Basics on Fixed Income Funds
Fixed income mutual funds are an excellent diversification tool for investors’ portfolios. And as the name suggests, they can be used for generating income. But what are fixed income funds?
Commonly called bond funds, fixed income funds are simply mutual funds that own fixed income securities such as US Treasuries, corporate bonds, municipal bonds, etc. These fixed income funds come in many shapes and styles. Let’s start with five basic types of fixed income funds.
Treasury-Inflation Protected Securities (TIPS) Fixed Income Funds
TIPS are bonds issued by the US Treasury that pay a coupon on the adjusted principal of the bond. The bond is adjusted on a semi-annual basis with the rate of the Consumer Price Index (a measure of inflation). So, TIPS are said to keep pace with inflation by returning the adjusted principal upon maturity and coupon payments along the way. There are pros and cons of TIPS mutual funds.
Here a few of the best TIPS fixed income funds:
- Vanguard Inflation-Protected Securities Fund
- T. Rowe Price Inflation Protected Bond Fund
- Fidelity Inflation-Protected Bond Fund
Municipal Fixed Income Funds
Municipal fixed income funds hold bonds that are issued by municipalities such as cities and states. Municipal bonds generally receive favorable tax treatment. The interest on most municipal bonds is tax-free at the federal level and is tax-free for investors who buy municipal bonds that are issued within their state of residence. There are also private-activity municipal bonds.
Investors that live in California, Massachusetts, New York, and several other states, have many options to invest in double tax-free municipal bond mutual funds (Federally and state tax-free). Other investors will find national municipal bond mutual funds to be of value.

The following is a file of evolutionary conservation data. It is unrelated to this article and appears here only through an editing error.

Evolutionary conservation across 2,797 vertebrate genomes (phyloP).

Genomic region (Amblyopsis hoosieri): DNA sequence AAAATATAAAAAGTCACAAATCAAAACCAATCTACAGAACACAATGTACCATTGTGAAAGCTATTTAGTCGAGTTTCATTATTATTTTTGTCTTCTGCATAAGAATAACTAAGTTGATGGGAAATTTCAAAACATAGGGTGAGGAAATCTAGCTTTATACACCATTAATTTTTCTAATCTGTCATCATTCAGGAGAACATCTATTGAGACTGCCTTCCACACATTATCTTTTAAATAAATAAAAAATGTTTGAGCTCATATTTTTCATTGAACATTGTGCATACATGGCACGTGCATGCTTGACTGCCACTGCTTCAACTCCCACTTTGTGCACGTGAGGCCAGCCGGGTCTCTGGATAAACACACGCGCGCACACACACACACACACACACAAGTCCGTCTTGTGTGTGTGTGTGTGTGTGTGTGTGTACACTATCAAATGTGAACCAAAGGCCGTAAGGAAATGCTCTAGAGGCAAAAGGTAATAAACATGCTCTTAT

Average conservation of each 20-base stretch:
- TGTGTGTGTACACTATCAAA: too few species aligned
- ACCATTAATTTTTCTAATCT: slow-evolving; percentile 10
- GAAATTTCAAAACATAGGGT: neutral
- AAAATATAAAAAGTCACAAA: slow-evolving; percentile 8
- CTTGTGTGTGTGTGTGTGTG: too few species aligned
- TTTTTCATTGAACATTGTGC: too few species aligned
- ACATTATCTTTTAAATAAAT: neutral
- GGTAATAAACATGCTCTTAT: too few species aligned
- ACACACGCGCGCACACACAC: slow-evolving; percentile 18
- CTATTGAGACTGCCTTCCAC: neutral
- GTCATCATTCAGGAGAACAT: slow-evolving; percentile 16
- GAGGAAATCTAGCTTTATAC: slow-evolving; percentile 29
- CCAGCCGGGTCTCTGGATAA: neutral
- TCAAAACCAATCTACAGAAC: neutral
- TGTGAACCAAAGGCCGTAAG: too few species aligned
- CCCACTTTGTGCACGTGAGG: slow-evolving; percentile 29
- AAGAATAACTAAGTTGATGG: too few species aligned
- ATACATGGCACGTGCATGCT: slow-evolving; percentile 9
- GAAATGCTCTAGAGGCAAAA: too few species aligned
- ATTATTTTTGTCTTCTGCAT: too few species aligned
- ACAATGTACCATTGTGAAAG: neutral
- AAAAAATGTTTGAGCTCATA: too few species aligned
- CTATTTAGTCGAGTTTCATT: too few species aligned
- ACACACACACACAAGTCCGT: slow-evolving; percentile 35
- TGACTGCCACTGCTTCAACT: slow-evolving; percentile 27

Generally, except for extreme circumstances, municipal bonds have a lower yield than taxable bonds of similar credit quality, making it necessary to understand tax-equivalent yields.
These are a few of the best municipal fixed income funds:
- Vanguard Intermediate-Term Tax Exempt
- Fidelity Municipal Income Fund
Investment Grade Corporate Fixed Income Funds
Investment grade corporate bonds are issued by high-quality corporations in order to raise capital for the corporation. These bonds are typically rated BBB and above by S&P or Baa and above by Moody's. Investment grade corporate fixed income funds allow investors to gain access to a diversified basket of corporate bonds, reducing risk (credit risk, interest rate risk and reinvestment risk).
Many mutual fund companies offer investment grade corporate fixed income funds with various durations and maturities. Several Vanguard bond funds are listed below:
- Vanguard Short-Term Investment Grade
- Vanguard Intermediate-Term Investment-Grade
- Vanguard Long-Term Investment-Grade
High-Yield Fixed Income Funds
High-yield bonds are often referred to as “junk bonds” due to their low credit ratings. These bonds are issued by corporations and are rated below BBB by S&P and/or below Baa by Moody’s. High-yield bonds typically have higher yields than investment grade corporate bonds due to the additional credit risk that is taken by the buyer of the bonds. So, remember, high yield comes with higher yields but higher risk.
A couple of the best high-yield fixed income funds:
- Vanguard High-Yield Corporate Fund
- Fidelity High Income Fund
International Fixed Income Funds
Just like it sounds, international bond mutual funds invest in bonds issued by foreign entities. Investors can take advantage of a depreciating US dollar by purchasing an unhedged international bond mutual fund. All else being equal (bond yield and bond price), if you own a foreign bond and the US dollar loses ground to that foreign bond’s currency, you will gain/lose based on the foreign currency’s appreciation/depreciation. There are also bond mutual funds that practice currency hedging - in order to avoid the inherent volatility of currency prices.
Keep in mind: Before you invest in a fixed income fund there are a few items to consider. As a first step, consider reading "Before You Invest in a Bond Mutual Fund."
The Balance does not provide tax, investment, or financial services and advice. The information is being presented without consideration of the investment objectives, risk tolerance or financial circumstances of any specific investor and might not be suitable for all investors. Past performance is not indicative of future results. Investing involves risk including the possible loss of principal.